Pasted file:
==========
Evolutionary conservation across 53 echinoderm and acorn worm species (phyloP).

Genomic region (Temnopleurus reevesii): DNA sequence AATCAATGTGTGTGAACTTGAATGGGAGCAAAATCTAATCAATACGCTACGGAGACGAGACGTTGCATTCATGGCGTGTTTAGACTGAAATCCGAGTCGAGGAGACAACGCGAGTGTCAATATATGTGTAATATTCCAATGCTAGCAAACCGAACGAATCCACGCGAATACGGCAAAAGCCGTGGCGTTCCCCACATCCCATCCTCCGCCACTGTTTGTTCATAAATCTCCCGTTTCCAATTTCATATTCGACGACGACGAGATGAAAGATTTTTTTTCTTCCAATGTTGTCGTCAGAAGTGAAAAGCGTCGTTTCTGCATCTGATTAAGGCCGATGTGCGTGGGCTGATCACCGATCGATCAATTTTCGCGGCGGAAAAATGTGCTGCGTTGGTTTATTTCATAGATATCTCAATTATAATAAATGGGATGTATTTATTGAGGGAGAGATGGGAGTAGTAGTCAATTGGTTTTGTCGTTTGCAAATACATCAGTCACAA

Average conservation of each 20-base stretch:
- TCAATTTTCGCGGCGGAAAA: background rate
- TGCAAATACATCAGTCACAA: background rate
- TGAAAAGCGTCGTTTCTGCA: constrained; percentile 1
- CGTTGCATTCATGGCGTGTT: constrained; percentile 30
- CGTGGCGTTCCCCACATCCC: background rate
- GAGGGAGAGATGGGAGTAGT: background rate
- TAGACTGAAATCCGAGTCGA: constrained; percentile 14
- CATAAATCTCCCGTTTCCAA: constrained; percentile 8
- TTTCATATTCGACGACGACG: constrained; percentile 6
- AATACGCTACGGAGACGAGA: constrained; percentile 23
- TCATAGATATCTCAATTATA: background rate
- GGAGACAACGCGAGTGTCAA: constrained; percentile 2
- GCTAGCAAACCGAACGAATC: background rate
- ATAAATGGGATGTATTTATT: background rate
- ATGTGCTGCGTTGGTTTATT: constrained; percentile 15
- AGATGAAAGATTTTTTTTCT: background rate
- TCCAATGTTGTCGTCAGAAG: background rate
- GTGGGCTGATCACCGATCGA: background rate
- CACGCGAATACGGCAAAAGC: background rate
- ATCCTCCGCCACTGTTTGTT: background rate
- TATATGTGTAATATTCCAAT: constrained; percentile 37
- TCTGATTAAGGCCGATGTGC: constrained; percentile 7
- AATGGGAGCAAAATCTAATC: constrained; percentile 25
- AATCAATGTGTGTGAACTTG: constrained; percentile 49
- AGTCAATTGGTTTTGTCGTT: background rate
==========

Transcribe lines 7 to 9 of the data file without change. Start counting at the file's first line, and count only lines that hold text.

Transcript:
- CGTTGCATTCATGGCGTGTT: constrained; percentile 30
- CGTGGCGTTCCCCACATCCC: background rate
- GAGGGAGAGATGGGAGTAGT: background rate